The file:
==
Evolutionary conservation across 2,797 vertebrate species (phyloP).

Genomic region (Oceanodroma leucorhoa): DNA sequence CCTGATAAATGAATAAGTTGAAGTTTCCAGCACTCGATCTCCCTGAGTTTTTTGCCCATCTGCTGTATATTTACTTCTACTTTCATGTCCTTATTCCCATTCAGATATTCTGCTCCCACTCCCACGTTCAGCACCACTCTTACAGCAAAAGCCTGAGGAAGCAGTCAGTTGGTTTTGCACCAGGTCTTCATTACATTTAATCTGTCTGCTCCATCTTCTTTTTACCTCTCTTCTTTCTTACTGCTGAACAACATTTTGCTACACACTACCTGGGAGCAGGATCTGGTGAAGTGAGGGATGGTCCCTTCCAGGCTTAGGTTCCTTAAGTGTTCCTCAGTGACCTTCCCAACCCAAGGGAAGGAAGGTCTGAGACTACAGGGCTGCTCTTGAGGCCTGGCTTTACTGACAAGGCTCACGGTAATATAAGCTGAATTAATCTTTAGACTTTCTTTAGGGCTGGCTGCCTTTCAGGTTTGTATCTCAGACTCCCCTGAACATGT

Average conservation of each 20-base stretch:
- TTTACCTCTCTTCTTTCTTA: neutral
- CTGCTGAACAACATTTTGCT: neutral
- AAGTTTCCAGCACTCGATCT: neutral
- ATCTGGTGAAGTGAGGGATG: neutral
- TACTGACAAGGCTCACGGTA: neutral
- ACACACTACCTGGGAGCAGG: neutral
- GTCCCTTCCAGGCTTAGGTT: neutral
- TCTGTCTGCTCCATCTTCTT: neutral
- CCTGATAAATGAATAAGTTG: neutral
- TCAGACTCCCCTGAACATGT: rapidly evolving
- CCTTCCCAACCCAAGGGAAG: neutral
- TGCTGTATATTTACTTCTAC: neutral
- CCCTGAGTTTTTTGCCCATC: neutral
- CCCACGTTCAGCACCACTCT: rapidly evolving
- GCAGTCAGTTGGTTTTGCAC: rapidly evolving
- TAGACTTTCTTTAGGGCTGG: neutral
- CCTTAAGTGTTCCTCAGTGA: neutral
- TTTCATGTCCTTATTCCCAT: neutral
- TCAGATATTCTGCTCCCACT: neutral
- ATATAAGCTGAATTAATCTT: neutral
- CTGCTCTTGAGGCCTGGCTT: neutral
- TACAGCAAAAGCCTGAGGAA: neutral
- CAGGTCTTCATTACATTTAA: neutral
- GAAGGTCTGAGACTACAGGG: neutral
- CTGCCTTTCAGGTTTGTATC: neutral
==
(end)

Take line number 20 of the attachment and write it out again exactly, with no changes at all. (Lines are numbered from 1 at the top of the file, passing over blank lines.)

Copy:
- CCTTAAGTGTTCCTCAGTGA: neutral